Host-based diagnostics for detection and prognosis of infectious diseases

William Yang, Christopher W. Woods, Ephraim L. Tsalik

Research output: Chapter in Book/Report/Conference proceedingConference contribution

Abstract

The field of infectious diseases is witnessing the rapid evolution of molecular diagnostics, mostly focused on pathogen detection. However, targeting the host response for diagnostic and prognostic purposes has been described as a paradigm shift (Ramilo & Mejias, 2009). The concept of host response is not new. The erythrocyte sedimentation rate described in 1917 and C-reactive protein in 1930 are still used today albeit with limitations. More contemporary biomarkers based on known biology include procalcitonin, cytokines, and lactate. However, completion of the Human Genome Project in 2003 triggered the rapid pace of discovery we see today. This has set the stage for various 'omic technologies to identify new biomarkers from these unbiased systems biology approaches. The massive streams of data associated with omics impose their own challenges, spurring developments in statistics, bioinformatics, and computing. Fortunately, the availability of data and the means to process it have converged, creating the right environment for host-based molecular diagnostics in infectious diseases to flourish. Transcriptomics, metabolomics, and proteomics constitute the major tools to identify host-response biomarkers of infectious diseases. Specifically, research generated by these approaches has led to the development of bacterial, viral, fungal, and parasite pathogen class diagnostic and prognostic biomarkers.

Original languageEnglish (US)
Title of host publicationCurrent and Emerging Technologies for the Diagnosis of Microbial Infections, 2015
EditorsAndrew Sails, Yi-Wei Tang
PublisherAcademic Press Inc.
Pages465-500
Number of pages36
ISBN (Print)9780128032978
DOIs
StatePublished - Jan 1 2015
Externally publishedYes

Publication series

NameMethods in Microbiology
Volume42
ISSN (Print)0580-9517

Fingerprint

Communicable Diseases
Biomarkers
Molecular Pathology
Human Genome Project
Metabolomics
Systems Biology
Blood Sedimentation
Calcitonin
Computational Biology
C-Reactive Protein
Proteomics
Lactic Acid
Parasites
Cytokines
Technology
Research

Keywords

  • Computational biology
  • Diagnostic biomarkers
  • Gene expression profiling
  • Genomics
  • Host-pathogen interactions
  • Metabolomics
  • Proteomics

ASJC Scopus subject areas

  • Microbiology
  • Microbiology (medical)

Cite this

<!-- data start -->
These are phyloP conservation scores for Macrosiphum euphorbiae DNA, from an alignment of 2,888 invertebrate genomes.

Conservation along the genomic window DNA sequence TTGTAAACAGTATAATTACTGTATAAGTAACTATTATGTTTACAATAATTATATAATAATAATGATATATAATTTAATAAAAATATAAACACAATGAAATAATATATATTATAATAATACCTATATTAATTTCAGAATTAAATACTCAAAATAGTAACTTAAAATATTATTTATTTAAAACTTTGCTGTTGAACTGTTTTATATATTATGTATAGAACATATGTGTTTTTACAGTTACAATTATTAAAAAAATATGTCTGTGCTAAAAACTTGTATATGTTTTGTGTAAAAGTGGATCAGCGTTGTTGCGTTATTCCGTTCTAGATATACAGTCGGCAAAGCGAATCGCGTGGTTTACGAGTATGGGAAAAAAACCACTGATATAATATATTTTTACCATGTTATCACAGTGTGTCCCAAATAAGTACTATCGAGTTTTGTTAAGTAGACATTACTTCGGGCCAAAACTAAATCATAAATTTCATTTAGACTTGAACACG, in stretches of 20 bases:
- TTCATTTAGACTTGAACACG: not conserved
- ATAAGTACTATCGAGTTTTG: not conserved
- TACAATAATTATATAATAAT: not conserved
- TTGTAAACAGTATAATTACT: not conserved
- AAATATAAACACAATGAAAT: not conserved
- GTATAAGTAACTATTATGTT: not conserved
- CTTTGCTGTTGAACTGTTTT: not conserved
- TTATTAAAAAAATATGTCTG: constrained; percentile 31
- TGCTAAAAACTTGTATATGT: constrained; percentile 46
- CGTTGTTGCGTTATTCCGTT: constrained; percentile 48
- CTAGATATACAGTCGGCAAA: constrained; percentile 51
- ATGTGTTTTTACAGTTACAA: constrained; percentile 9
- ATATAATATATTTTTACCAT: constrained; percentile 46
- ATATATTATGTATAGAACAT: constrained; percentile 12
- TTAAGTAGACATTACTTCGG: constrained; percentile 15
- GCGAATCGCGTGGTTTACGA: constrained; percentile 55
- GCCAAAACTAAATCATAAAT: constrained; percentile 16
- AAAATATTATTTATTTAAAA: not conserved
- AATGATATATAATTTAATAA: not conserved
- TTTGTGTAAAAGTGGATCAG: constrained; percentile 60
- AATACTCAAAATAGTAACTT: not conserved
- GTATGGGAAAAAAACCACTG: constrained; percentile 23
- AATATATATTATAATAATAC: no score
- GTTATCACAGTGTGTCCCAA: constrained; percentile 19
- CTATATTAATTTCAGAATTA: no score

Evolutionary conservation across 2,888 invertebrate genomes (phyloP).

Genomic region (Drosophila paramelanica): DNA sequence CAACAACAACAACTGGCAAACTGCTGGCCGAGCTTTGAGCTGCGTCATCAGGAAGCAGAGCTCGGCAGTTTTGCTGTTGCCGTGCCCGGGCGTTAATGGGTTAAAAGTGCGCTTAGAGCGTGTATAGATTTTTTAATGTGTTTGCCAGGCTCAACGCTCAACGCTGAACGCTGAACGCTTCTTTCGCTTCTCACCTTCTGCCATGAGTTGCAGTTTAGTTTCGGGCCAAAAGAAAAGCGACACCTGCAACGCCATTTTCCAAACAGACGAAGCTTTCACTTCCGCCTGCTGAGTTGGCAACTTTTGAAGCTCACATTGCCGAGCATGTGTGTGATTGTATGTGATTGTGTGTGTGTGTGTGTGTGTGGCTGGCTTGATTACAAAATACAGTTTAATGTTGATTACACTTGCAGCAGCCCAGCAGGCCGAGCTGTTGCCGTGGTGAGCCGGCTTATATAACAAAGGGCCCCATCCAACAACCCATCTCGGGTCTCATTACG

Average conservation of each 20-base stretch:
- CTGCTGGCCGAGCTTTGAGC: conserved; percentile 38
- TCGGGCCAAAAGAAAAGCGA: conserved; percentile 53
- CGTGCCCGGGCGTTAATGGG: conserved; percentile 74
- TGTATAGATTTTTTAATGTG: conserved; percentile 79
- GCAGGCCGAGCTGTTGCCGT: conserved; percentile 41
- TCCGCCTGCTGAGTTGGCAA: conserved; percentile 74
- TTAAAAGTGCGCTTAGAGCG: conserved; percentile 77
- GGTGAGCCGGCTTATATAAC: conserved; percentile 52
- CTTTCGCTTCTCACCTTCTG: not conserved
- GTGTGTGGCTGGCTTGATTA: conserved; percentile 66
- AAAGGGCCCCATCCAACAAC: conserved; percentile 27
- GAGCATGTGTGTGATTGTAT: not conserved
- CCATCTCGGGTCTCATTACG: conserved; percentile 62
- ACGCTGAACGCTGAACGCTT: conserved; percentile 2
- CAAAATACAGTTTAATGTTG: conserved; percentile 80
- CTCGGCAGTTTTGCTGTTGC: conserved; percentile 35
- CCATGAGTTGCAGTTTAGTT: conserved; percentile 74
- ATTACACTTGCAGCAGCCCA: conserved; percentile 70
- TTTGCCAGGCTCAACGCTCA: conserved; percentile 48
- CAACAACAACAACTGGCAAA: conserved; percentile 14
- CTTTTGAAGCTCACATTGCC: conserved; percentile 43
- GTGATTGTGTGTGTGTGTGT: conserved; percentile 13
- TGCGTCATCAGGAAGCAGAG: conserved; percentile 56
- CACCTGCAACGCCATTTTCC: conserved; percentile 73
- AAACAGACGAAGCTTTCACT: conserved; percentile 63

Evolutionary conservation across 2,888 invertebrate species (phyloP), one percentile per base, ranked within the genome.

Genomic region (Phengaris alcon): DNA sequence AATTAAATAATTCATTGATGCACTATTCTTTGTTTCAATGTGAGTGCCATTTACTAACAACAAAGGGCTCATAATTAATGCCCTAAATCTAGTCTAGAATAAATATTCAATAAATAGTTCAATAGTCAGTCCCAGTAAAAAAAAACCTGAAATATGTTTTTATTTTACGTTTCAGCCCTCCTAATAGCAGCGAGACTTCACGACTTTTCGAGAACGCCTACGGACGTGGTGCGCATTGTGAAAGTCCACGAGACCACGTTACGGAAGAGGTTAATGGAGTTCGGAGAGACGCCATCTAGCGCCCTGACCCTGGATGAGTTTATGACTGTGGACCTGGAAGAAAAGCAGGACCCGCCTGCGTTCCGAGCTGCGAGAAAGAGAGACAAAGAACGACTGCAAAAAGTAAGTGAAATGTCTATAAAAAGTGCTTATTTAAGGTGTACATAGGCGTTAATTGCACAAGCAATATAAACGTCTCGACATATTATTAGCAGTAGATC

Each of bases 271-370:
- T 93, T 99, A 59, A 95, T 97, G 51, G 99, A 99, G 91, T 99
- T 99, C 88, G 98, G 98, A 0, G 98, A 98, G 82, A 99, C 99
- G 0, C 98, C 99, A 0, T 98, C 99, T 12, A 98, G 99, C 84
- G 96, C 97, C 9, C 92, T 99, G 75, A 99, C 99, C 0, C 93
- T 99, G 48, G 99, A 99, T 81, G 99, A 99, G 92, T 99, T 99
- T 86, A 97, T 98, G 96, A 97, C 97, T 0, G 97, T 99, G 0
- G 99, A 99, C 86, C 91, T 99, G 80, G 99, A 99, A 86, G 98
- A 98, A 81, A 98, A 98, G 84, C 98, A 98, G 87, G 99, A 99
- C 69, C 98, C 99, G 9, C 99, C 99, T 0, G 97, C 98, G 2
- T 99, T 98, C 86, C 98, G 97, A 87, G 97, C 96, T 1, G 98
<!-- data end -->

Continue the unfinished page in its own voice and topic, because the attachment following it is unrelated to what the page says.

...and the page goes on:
Yang, W., Woods, C. W., & Tsalik, E. L. (2015). Host-based diagnostics for detection and prognosis of infectious diseases. In A. Sails, & Y-W. Tang (Eds.), Current and Emerging Technologies for the Diagnosis of Microbial Infections, 2015 (pp. 465-500). (Methods in Microbiology; Vol. 42). Academic Press Inc.. https://doi.org/10.1016/bs.mim.2015.06.001

Host-based diagnostics for detection and prognosis of infectious diseases. / Yang, William; Woods, Christopher W.; Tsalik, Ephraim L.

Current and Emerging Technologies for the Diagnosis of Microbial Infections, 2015. ed. / Andrew Sails; Yi-Wei Tang. Academic Press Inc., 2015. p. 465-500 (Methods in Microbiology; Vol. 42).

Research output: Chapter in Book/Report/Conference proceedingConference contribution

Yang, W, Woods, CW & Tsalik, EL 2015, Host-based diagnostics for detection and prognosis of infectious diseases. in A Sails & Y-W Tang (eds), Current and Emerging Technologies for the Diagnosis of Microbial Infections, 2015. Methods in Microbiology, vol. 42, Academic Press Inc., pp. 465-500. https://doi.org/10.1016/bs.mim.2015.06.001
Yang W, Woods CW, Tsalik EL. Host-based diagnostics for detection and prognosis of infectious diseases. In Sails A, Tang Y-W, editors, Current and Emerging Technologies for the Diagnosis of Microbial Infections, 2015. Academic Press Inc. 2015. p. 465-500. (Methods in Microbiology). https://doi.org/10.1016/bs.mim.2015.06.001
Yang, William ; Woods, Christopher W. ; Tsalik, Ephraim L. / Host-based diagnostics for detection and prognosis of infectious diseases. Current and Emerging Technologies for the Diagnosis of Microbial Infections, 2015. editor / Andrew Sails ; Yi-Wei Tang. Academic Press Inc., 2015. pp. 465-500 (Methods in Microbiology).
@inproceedings{b94da719add343db890fa7f28b91b171,
title = "Host-based diagnostics for detection and prognosis of infectious diseases",